When I was a little girl, I was not allowed to use paring knives because they were dangerous, so sometimes I would sneak off to the high rafters in the barn to sit and cut pieces off an apple one at a time with my pocket knife (named Mack). I would put them in my mouth with Mack’s blade and savor the tangy sweetness, just like my uncles did. When I looked at the apple, I didn’t only think of the family and the community that worked together to process it. It was beautiful, and I could see its future.
One day, a boy would come to the Farm House and Grandma would say to him, “I just made some apple dumplin’s. Sit down and have some.” The following Spring, if the boy was still hanging around, he’d get his own apple pie. Of course, that would lead to his proposal of marriage, and, consequently, there would be an applesauce cake for a wedding shower, then a baby shower. In time, one of the baby’s first foods would be applesauce, then she would cut her teeth on homemade bread with apple butter. Soon, she would be able to help with the apples, get dumplings to eat with her friends, share a pie with her sweetheart, and make applesauce for her baby, bringing everything full circle. It was predictable and perfect, and it gave order and meaning to my life.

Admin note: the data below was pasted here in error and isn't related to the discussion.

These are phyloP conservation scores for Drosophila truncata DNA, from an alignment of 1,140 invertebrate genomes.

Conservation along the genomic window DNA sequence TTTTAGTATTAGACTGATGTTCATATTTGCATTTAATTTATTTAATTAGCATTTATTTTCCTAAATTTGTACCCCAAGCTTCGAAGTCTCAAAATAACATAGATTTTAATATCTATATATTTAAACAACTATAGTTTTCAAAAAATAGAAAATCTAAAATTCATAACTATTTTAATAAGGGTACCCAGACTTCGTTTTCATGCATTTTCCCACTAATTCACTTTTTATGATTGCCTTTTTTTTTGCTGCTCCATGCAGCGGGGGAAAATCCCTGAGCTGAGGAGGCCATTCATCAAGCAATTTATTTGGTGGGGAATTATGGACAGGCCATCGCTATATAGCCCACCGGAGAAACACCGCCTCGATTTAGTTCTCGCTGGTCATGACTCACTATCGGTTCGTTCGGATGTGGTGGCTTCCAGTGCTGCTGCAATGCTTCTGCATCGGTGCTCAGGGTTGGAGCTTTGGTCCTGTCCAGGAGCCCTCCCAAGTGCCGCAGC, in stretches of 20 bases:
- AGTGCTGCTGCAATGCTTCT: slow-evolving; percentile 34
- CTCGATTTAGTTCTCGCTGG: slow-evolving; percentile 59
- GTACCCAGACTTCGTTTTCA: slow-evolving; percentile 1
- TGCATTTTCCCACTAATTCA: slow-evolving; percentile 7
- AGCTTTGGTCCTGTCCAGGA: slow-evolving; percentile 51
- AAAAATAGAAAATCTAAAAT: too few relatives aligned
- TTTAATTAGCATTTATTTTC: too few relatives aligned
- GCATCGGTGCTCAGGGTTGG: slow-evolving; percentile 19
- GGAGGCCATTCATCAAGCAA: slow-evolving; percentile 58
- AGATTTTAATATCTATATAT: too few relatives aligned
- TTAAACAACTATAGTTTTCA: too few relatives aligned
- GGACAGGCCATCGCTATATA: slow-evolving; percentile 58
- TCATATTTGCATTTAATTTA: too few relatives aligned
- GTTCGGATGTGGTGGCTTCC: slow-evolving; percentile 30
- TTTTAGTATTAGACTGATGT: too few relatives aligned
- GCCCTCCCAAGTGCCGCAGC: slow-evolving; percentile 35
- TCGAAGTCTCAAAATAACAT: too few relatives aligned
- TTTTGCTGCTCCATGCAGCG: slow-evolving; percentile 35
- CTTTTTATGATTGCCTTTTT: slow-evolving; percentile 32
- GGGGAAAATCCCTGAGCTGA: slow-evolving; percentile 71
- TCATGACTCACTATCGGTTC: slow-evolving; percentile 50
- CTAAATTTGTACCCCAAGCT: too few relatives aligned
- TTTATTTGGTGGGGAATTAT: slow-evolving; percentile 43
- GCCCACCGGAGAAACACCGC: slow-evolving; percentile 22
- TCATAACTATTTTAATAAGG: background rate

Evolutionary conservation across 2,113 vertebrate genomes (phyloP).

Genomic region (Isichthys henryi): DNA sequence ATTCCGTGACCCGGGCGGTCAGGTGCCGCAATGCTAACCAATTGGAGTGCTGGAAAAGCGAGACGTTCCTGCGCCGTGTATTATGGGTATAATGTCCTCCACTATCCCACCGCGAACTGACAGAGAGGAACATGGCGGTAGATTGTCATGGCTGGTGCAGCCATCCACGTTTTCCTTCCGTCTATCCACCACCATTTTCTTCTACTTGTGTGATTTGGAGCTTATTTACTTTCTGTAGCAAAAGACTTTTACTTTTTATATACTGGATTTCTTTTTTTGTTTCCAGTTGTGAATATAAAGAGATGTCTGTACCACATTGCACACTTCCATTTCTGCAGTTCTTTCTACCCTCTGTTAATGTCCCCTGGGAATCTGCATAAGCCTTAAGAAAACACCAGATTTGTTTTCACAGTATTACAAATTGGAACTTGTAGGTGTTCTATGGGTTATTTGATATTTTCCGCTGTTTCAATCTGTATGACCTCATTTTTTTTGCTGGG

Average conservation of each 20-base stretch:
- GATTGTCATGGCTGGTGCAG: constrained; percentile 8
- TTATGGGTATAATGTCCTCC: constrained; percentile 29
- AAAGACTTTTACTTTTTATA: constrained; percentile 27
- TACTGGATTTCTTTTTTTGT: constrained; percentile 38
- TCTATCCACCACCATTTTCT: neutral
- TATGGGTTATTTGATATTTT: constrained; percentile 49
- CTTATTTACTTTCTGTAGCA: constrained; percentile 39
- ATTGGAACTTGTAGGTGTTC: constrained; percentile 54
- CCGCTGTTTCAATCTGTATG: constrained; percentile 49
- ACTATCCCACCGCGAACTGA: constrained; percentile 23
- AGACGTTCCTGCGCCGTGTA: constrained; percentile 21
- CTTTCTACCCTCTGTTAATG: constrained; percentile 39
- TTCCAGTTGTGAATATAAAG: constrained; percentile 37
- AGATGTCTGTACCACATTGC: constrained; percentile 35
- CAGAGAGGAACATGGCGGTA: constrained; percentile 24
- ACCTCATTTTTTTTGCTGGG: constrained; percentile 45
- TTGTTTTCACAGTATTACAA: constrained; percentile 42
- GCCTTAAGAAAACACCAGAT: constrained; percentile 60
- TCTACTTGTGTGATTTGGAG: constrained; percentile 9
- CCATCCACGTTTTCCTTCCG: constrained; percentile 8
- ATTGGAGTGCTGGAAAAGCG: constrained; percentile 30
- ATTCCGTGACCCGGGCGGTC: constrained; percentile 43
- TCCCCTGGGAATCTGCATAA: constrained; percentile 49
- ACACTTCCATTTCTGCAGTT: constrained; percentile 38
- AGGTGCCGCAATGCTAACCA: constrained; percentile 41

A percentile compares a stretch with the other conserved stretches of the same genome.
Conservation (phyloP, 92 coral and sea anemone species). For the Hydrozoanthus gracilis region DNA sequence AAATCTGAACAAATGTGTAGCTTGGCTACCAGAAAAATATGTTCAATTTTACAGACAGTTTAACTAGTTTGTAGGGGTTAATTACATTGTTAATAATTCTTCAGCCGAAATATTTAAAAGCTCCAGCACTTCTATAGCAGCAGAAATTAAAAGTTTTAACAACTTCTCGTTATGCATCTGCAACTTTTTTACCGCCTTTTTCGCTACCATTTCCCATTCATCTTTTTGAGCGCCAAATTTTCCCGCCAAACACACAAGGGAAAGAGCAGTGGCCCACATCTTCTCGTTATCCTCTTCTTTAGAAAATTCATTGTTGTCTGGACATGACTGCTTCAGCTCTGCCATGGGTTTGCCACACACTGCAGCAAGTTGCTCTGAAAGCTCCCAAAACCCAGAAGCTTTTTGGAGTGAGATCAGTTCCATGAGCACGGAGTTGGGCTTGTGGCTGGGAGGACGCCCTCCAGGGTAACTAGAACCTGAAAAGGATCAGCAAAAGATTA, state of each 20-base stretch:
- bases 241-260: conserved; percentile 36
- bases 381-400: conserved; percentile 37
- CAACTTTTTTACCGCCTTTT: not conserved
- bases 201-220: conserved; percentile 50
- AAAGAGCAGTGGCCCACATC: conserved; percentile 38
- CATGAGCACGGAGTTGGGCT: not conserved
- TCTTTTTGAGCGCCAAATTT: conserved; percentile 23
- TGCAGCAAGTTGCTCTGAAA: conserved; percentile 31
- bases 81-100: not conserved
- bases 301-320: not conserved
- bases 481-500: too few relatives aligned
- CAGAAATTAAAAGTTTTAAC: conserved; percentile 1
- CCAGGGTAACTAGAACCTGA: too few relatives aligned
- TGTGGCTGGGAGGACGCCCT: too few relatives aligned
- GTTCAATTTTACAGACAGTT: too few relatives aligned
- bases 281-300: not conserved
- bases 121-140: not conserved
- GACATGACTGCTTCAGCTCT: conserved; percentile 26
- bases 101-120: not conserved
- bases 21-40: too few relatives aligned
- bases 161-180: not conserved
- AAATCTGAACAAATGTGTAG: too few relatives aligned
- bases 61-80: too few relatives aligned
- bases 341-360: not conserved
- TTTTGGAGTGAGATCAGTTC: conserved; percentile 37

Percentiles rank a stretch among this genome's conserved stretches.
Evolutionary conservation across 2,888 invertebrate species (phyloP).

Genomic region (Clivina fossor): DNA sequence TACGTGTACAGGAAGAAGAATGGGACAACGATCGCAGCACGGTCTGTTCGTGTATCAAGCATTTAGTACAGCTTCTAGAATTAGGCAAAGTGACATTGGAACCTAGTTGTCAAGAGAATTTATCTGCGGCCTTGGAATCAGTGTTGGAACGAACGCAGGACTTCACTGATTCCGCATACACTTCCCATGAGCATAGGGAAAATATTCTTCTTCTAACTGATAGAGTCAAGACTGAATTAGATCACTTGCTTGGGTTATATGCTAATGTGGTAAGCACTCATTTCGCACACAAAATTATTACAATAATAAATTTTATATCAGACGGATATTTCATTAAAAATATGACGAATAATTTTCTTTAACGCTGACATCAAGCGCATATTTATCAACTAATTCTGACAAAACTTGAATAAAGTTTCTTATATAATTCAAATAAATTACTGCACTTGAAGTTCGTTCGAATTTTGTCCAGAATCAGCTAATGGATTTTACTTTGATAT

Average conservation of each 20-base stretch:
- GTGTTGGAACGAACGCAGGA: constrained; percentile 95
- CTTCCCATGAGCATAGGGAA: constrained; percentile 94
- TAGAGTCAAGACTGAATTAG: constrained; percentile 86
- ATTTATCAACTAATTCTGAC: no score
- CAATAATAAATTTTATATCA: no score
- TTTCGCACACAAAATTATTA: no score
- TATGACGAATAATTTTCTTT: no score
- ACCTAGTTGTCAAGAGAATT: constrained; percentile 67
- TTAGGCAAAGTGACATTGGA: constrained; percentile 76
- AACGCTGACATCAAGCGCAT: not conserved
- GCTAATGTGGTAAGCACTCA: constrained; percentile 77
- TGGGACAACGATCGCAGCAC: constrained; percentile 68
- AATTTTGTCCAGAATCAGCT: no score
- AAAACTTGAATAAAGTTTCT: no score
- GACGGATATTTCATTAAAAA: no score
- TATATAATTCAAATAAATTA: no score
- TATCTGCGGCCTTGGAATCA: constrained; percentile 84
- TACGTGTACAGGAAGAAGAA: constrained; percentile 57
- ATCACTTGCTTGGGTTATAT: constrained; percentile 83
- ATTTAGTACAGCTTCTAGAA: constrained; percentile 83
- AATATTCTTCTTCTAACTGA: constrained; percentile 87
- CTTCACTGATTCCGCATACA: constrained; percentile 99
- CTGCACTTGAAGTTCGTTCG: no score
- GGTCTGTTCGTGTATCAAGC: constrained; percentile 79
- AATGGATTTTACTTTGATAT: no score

Recipe for Farmhouse Apple Pie/ Marriage Proposal Apple Pie
First, prepare Farmhouse Pie Crust by combining:
1 cup of flour
1 teaspoon of salt
2 tablespoon of lard or shortening (but lard really DOES create a more classic crust)
3 teaspoons of ice-cold water (the cold of the water mixed with fat creates the flakiness)
Blend and fold the ingredients with a fork, but do not overmix or overwork the dough. Next, gently shape into fist-size balls to roll out for a top and a bottom pie crust layer.
8-10 pared, cored, & sliced apples
1 1/2 cups of sugar
1 Teaspoon of cinnamon
1/3 cup of melted butter
Line the bottom of pie pan with one ball of dough rolled out into a circle of about 11 inches in diameter. Fill the pie shell lined with rolled dough with your apple mixture. Roll out your second ball of dough into an 11 inch diameter circle and cover the apple mixture. Pinch the two layers of pie dough with your fingers so that the juices do not leak out while baking and burn on the oven floor.
Cut 5 1-inch slits into the top of your pie crust to allow heat to reach the apples and fully cook them.
Sprinkle the top with a few pinches of cinnamon and sugar to make the pie pretty.
Bake at 400 degrees until the crust is a golden-walnut brown and the house is engulfed by the smell of hot apple pie. Serve with vanilla ice cream or homemade whipped cream.
Copyright 2018, Christine M. Snow